Abyss were not bad-hearted people. The last one, Michel, who came to
so sad an end, tried to ameliorate the workman’s lot. It is to him
one owes the creation of a pension fund, for which he gave the first
hundred thousand francs, engaging also to double every year such sums
as were paid in by the subscribers. He also established a free library,
a reading-room, a dispensary where one can see the doctor gratis twice
a week, a workshop, too, and a school for the children. And though
Monsieur Delaveau isn’t at all so well disposed towards the men, he
has naturally been obliged to respect all that. It has been working
for years now, but when all is said it’s of no good at all. It’s mere
charity; it isn’t justice! It may go on working for years and years
without starvation and misery being any the less. No, no, the people
who talk of “relieving” distress are simply good-natured fools; there’s
no relief possible, the evil has to be cut off at the root.’

At this moment old Lunot, whom the others thought asleep again, spoke
from out of the shadows: ‘I knew the Qurignons,’ said he.

Luc turned and perceived him on his chair, vainly pulling at his
extinguished pipe. He was fifty years old, and had remained nearly
thirty years a drawer at the Abyss. Short and stout as he was, with a
pale, puffy face, one might have thought that the furnaces had swollen
instead of withering him. Perhaps it was the water with which he had
been obliged to drench himself in the performance of his work that had
first given him the rheumatics. At all events he had been attacked
in the legs at an early age, and now he could only walk with great
difficulty. And as he had not fulfilled the necessary conditions to
obtain even the ridiculous pension of three hundred francs a year[3]
to which the new workmen would be entitled later on, he would have
perished of starvation in the streets, like some old stricken beast
of burden, if his daughter, La Toupe, on the advice of Bonnaire, had
not taken him in, making him pay for her generosity in this respect by
subjecting him to continual reproaches and all sorts of privations.

‘Ah, yes,’ he slowly repeated, ‘I knew the Qurignons. There was
Monsieur Michel, who’s now dead and who was five years older than me.
And there’s still Monsieur Jérôme, under whom I first went to the
works when I was eighteen years old. He was already forty-five at that
time, but that doesn’t prevent him from still being alive. But before
Monsieur Jérôme, there was Monsieur Blaise, the founder, who first
installed himself at the Abyss with his tilt-hammers nigh on eighty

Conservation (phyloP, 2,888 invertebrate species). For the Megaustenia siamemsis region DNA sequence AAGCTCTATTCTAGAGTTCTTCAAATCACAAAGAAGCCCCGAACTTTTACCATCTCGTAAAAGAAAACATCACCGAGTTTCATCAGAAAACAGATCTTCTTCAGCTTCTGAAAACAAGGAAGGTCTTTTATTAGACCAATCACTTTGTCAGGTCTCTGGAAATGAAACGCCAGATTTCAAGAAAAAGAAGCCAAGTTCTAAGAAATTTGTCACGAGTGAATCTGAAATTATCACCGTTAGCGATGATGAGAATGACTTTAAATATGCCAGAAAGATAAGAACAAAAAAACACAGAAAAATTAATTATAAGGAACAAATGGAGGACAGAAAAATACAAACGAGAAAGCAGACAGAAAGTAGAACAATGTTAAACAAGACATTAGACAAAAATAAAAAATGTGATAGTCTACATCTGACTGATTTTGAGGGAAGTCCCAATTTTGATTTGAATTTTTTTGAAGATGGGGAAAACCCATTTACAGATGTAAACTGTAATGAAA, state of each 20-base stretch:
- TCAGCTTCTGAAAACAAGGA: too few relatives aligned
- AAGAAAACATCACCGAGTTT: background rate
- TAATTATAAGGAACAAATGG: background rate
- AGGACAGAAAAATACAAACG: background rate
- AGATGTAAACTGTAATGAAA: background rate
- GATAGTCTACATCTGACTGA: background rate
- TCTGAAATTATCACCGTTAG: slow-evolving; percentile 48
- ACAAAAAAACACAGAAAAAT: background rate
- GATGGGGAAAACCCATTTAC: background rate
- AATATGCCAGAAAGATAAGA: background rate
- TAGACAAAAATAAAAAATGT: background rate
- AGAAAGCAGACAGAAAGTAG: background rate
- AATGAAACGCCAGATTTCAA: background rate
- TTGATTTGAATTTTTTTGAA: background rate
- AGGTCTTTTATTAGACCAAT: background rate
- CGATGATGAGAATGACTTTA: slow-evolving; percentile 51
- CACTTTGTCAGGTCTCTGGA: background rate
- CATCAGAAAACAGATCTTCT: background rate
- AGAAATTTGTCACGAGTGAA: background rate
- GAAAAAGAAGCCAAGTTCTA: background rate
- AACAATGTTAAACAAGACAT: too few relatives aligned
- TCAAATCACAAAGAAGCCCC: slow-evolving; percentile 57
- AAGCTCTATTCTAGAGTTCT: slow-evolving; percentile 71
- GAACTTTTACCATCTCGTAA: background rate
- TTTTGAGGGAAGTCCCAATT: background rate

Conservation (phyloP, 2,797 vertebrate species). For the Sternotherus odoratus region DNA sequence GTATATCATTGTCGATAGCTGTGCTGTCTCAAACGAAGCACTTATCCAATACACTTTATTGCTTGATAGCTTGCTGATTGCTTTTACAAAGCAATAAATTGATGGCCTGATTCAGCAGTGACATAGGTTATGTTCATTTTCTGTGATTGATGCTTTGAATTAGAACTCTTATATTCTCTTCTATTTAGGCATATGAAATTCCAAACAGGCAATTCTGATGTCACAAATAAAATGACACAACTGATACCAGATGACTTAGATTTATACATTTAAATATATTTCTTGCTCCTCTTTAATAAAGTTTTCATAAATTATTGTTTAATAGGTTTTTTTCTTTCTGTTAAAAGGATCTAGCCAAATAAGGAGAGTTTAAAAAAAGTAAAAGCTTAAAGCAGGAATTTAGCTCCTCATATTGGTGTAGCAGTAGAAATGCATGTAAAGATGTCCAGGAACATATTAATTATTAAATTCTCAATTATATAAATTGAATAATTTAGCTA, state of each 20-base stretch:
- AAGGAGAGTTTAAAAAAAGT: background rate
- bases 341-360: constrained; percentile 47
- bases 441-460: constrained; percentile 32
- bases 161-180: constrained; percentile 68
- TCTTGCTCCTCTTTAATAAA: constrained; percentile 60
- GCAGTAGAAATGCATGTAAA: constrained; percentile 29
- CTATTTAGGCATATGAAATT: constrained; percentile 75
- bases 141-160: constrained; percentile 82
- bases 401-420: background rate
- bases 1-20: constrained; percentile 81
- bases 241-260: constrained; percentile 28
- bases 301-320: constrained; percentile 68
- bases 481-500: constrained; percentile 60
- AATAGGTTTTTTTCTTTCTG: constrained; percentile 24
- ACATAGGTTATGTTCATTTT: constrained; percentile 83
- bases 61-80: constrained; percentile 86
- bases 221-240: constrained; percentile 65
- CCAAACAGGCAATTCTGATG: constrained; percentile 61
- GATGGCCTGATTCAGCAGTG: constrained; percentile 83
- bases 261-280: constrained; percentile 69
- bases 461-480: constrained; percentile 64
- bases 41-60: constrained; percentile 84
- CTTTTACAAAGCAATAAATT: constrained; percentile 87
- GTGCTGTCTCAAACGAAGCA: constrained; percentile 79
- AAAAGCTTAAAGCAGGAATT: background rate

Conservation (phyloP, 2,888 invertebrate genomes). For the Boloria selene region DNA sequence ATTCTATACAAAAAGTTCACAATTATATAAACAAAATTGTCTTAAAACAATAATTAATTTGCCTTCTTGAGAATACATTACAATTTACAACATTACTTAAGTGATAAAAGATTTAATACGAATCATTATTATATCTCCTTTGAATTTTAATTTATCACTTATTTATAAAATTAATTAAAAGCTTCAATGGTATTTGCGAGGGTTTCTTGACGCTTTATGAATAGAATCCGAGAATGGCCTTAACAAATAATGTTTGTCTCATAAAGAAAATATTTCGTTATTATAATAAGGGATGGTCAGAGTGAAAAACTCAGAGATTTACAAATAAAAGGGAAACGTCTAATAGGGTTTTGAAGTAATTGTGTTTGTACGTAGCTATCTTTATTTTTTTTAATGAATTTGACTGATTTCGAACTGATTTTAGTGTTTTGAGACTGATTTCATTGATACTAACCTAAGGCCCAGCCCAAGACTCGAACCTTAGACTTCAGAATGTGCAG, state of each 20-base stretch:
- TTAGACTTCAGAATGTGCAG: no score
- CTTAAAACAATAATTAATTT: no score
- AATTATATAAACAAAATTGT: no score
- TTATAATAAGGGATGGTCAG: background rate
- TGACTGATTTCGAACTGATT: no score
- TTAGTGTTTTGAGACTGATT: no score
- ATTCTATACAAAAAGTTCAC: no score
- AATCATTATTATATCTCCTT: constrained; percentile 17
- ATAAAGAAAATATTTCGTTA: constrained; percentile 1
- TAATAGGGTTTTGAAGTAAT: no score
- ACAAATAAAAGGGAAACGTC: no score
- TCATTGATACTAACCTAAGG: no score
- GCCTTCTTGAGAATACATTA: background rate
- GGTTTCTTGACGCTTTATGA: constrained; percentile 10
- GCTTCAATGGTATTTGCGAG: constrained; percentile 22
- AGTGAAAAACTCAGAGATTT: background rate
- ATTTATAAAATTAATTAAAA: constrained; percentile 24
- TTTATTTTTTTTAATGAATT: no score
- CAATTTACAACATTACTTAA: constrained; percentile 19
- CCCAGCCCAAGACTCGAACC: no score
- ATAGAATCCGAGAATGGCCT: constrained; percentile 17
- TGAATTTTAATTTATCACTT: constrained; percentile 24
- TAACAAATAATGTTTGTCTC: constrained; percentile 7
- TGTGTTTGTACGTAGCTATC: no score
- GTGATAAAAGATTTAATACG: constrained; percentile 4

years ago. I didn’t know him myself. But my father Jean Ragu, and my
grandfather, Pierre Ragu, worked with him; and one may even say that
Pierre Ragu was his mate, since they were both mere workmen with hardly
a copper in their pockets when they started on the job together, in
the gorge of the Bleuse Mountains, then deserted, near the bank of
the Mionne, where there was a waterfall. The Qurignons made a big
fortune, whereas here am I, Jacques Ragu, with my bad legs and never
a copper, and here’s my son, Auguste, who’ll never be any richer than
I am after thirty years’ hard work, to say nothing of my daughter and
her children, who are all threatened with starvation, just as the Ragus
have always been for a hundred years or more.’

It was not angrily that he said these things, but rather with the
resignation of an old stricken animal. For a moment he looked at his
pipe, surprised at seeing no smoke ascend from it. Then, remarking that
Luc was listening to him with compassionate interest, he concluded with
a slight shrug of the shoulders: ‘Bah! monsieur, that’s the fate of
all of us poor devils! There will always be masters and workmen. My
grandfather and father were just as I am, and my son will be the same
too. What’s the use of rebelling? Each of us draws his lot when he’s
born. All the same, one thing that’s desirable when a man gets old
is that he should at least have the means to buy himself sufficient
tobacco.’

‘Tobacco!’ cried La Toupe, ‘why you’ve smoked two sous’ worth to-day!
Do you imagine that I’m going to keep you in tobacco, now that we
sha’n’t even be able to buy bread?’

To her father’s great despair she rationed him with respect to tobacco.
It was in vain that he tried to get his pipe alight again; decidedly
only ashes were left in it. And Luc, with increasing compassion in
his heart, continued looking at him as he sat there, huddled up on
his chair. The wage-system ended in that lamentable wreck of a man,
the worker done for at fifty years of age, the drawer condemned to
be always a drawer, deformed, hebetated, reduced to imbecility and
paralysis by his mechanical toil. In that poor being there survived
nothing save the fatalist sentiment of slavery.

But Bonnaire protested superbly: ‘No, no! It won’t always be like that,
there won’t always be masters and toilers; the day will come when one
and all will be free and joyful men! Our sons will perhaps see that
day, and it is really worth while that we the fathers should suffer a
little more if thereby we are to procure happiness for them to-morrow.’

‘Dash it!’ exclaimed Ragu, in a merry way. ‘Hurry up, I should like to
see that. It would just suit me to have nothing more to do, and to eat
chicken at every meal!’